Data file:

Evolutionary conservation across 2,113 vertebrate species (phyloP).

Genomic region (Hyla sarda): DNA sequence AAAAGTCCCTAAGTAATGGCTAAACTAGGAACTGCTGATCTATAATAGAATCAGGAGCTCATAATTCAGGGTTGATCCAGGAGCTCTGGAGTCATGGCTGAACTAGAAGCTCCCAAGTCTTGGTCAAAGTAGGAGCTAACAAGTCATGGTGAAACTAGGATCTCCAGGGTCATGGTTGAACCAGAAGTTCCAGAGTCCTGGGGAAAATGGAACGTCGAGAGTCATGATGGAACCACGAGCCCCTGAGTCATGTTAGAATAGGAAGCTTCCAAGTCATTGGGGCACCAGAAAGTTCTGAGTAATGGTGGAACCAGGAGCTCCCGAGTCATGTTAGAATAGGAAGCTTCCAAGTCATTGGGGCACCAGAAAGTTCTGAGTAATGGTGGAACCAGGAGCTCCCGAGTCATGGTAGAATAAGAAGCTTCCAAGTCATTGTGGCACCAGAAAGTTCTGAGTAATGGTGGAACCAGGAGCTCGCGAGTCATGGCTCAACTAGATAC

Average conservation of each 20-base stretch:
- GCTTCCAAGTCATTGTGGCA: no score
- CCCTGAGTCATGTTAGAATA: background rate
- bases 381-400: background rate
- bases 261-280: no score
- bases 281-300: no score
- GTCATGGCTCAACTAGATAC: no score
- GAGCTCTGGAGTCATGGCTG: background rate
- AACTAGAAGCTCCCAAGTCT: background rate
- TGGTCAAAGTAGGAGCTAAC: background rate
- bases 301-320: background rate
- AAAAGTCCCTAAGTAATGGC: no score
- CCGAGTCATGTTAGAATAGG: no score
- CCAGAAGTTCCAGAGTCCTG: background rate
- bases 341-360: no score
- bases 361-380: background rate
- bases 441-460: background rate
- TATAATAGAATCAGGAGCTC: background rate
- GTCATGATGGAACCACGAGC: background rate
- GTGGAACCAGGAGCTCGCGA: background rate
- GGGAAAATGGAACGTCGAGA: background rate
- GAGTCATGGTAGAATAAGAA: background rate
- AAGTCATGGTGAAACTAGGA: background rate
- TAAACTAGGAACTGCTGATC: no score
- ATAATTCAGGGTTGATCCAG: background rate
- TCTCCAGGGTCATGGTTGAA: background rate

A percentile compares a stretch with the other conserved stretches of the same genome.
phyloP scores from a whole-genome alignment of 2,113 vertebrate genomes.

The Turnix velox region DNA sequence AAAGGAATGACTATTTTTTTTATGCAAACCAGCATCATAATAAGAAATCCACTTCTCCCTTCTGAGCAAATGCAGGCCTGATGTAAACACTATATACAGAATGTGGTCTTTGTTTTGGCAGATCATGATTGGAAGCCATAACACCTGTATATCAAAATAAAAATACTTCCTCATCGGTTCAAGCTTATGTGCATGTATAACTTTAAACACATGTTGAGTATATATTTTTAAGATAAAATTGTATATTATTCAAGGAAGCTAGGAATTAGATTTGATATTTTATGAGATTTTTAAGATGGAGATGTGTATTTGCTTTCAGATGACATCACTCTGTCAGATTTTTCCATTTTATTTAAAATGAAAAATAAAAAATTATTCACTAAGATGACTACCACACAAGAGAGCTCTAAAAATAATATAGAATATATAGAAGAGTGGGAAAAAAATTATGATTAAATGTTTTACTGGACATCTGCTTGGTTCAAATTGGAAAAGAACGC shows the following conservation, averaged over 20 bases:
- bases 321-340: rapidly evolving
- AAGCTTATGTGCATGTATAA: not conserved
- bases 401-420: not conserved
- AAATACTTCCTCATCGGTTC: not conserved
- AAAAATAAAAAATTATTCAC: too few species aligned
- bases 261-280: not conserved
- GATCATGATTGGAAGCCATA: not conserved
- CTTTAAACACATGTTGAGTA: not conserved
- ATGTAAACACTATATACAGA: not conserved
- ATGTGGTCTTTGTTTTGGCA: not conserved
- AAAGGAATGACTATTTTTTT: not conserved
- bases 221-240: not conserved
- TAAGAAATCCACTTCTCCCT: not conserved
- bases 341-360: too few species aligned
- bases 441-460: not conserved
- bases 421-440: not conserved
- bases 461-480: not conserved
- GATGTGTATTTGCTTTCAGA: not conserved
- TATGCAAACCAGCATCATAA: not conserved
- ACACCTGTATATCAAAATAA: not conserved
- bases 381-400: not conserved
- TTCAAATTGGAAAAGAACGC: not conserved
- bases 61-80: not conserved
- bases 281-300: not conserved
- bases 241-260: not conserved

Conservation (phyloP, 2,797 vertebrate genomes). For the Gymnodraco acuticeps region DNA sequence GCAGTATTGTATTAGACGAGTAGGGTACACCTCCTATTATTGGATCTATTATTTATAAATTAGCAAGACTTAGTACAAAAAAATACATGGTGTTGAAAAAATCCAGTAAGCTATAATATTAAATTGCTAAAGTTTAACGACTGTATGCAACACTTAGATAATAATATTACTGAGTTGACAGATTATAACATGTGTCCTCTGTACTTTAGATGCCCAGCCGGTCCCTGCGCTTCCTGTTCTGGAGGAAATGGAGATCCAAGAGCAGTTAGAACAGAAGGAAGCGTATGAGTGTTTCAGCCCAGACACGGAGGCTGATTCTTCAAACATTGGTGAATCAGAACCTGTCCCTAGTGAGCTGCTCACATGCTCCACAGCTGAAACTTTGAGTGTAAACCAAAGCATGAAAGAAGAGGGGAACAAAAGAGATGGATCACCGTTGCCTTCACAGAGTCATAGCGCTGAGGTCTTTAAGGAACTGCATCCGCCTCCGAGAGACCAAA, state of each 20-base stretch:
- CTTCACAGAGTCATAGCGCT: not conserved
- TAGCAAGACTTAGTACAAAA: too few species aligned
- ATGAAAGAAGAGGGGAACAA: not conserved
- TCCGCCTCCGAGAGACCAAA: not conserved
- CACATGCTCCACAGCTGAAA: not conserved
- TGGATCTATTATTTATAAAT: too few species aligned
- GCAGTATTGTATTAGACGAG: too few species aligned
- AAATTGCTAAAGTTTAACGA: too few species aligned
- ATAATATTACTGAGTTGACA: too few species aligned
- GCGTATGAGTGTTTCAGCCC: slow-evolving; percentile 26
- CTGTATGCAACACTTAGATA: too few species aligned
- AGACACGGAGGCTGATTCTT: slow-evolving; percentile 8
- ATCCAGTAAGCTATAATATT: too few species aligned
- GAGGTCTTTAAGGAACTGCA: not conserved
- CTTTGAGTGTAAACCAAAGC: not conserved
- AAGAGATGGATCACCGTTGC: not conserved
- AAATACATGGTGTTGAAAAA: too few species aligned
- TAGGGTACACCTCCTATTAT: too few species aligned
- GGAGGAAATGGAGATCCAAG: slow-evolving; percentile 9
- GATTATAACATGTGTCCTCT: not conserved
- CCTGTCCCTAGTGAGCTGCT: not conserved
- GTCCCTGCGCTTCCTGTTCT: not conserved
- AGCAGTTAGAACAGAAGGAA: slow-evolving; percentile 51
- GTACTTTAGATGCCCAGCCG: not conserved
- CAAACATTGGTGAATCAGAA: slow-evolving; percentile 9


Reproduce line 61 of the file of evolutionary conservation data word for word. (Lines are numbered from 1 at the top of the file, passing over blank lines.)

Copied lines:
- TCCGCCTCCGAGAGACCAAA: not conserved